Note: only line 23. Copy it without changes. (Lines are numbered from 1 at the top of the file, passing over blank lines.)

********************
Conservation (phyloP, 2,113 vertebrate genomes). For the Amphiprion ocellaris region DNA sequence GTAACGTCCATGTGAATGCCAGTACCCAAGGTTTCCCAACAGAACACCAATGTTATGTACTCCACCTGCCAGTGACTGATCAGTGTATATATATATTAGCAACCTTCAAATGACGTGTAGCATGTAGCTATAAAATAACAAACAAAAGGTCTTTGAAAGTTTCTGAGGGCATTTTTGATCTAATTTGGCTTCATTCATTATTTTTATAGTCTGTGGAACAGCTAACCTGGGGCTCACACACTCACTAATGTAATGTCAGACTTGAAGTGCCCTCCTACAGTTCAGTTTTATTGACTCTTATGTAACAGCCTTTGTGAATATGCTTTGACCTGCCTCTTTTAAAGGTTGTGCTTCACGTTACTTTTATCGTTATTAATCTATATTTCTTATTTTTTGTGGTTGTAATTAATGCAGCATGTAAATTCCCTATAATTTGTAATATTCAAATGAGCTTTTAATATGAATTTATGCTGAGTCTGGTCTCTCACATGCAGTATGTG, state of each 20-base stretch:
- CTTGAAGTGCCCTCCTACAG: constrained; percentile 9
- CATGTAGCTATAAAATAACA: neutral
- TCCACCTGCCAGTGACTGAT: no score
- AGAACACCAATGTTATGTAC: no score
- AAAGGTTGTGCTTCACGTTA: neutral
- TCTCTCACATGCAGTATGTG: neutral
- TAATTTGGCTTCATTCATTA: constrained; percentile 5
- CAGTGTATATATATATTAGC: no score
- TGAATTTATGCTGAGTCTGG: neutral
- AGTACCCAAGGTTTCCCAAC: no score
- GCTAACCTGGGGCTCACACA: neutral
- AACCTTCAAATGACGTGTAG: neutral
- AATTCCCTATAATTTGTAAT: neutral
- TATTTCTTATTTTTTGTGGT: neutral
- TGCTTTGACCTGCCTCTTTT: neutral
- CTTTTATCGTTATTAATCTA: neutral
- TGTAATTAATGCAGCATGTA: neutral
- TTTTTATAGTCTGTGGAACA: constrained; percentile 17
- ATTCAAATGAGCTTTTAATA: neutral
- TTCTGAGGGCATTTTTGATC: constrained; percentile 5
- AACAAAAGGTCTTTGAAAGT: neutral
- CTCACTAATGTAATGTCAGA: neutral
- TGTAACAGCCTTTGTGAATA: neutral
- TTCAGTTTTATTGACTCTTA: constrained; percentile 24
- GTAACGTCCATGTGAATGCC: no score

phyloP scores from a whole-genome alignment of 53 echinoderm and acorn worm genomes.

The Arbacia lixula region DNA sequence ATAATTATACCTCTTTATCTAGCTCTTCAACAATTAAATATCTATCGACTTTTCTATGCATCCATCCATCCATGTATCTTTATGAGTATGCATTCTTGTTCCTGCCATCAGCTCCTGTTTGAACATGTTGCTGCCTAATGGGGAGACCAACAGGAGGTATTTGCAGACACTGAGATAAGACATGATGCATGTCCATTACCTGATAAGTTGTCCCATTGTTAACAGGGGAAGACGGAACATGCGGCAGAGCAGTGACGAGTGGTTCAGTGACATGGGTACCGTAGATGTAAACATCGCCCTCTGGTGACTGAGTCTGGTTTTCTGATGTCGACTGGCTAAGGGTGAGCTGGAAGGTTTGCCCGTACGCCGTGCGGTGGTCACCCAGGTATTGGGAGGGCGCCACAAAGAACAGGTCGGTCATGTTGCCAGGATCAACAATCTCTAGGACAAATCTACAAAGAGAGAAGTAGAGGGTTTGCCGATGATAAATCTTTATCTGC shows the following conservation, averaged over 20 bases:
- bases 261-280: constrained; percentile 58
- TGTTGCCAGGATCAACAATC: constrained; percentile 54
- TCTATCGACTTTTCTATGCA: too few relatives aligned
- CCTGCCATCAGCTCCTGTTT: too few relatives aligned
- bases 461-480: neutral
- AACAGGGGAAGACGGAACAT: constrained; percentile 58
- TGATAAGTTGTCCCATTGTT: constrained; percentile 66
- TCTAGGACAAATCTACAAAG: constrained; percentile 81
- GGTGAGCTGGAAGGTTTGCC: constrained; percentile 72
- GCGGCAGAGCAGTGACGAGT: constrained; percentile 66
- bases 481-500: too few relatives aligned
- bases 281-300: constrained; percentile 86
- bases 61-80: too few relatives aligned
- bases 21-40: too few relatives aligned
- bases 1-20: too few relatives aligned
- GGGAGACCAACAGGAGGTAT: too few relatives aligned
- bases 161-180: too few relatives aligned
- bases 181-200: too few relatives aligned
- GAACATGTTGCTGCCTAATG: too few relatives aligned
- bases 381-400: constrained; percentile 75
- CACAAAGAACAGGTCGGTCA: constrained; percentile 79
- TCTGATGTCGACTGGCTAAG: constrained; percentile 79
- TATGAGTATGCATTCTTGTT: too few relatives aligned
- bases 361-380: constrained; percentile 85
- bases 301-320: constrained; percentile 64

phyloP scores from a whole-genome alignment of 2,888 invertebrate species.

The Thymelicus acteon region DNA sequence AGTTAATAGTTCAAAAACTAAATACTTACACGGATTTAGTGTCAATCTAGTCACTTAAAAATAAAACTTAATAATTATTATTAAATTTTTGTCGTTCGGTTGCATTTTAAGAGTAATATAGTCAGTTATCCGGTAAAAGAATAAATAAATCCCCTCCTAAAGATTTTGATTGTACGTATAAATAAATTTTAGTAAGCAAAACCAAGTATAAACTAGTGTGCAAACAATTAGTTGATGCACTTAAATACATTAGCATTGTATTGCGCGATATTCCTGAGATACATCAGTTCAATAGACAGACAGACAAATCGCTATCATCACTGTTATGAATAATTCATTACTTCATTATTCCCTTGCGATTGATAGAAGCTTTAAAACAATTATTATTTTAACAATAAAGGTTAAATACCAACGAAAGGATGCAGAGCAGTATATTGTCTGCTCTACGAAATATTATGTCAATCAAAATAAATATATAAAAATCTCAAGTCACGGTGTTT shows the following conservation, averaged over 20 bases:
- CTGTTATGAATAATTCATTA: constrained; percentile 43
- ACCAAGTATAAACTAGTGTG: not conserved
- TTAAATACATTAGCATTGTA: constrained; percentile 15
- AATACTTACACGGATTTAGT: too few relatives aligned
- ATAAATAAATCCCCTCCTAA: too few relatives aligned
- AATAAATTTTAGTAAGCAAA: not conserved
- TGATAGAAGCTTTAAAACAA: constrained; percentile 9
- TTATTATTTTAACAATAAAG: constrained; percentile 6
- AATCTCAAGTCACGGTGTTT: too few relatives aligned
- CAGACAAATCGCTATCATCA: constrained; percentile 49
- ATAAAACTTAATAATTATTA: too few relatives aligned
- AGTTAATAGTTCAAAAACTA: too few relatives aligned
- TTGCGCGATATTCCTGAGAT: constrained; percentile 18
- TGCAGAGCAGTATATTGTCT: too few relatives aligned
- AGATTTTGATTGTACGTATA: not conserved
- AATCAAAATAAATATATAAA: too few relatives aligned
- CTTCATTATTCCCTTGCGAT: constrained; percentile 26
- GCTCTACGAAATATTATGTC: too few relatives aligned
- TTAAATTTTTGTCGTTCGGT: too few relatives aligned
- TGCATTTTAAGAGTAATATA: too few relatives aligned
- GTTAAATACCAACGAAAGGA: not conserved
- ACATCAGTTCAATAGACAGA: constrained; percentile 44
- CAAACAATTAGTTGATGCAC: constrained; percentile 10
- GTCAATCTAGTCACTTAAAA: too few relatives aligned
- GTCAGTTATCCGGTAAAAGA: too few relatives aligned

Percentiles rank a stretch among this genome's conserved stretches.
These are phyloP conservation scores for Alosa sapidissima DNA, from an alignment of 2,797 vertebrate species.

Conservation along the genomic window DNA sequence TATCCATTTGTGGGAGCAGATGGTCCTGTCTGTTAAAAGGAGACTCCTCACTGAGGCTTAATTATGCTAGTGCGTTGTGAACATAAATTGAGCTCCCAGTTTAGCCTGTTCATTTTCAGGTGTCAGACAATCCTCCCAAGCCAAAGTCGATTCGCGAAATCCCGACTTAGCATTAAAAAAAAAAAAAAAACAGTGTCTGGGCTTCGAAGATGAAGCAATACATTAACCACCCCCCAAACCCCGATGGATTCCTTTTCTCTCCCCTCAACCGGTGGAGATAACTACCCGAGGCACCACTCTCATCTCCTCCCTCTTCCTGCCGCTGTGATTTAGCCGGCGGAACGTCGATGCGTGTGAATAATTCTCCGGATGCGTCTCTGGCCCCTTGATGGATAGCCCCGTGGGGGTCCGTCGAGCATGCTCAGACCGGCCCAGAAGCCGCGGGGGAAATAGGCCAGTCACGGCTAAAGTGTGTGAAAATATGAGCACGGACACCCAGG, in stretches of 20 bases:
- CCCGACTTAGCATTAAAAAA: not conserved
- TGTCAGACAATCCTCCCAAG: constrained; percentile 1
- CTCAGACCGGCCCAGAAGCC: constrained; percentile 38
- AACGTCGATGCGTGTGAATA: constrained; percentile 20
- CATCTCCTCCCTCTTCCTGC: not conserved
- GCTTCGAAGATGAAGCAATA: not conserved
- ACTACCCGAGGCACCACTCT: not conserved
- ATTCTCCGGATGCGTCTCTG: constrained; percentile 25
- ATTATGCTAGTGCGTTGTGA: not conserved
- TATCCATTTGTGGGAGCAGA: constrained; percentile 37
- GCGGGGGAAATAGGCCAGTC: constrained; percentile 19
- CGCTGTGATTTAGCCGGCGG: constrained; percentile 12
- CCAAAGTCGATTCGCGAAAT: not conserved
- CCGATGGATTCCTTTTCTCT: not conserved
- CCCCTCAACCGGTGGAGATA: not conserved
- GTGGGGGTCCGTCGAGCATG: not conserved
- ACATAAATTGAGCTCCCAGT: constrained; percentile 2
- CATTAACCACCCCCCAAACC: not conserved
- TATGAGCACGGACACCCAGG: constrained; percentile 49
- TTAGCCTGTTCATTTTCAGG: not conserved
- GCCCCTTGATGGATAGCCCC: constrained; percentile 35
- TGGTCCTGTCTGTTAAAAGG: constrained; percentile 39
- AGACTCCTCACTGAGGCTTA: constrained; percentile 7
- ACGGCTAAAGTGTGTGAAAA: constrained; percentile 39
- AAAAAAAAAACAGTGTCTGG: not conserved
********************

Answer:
- CTCACTAATGTAATGTCAGA: neutral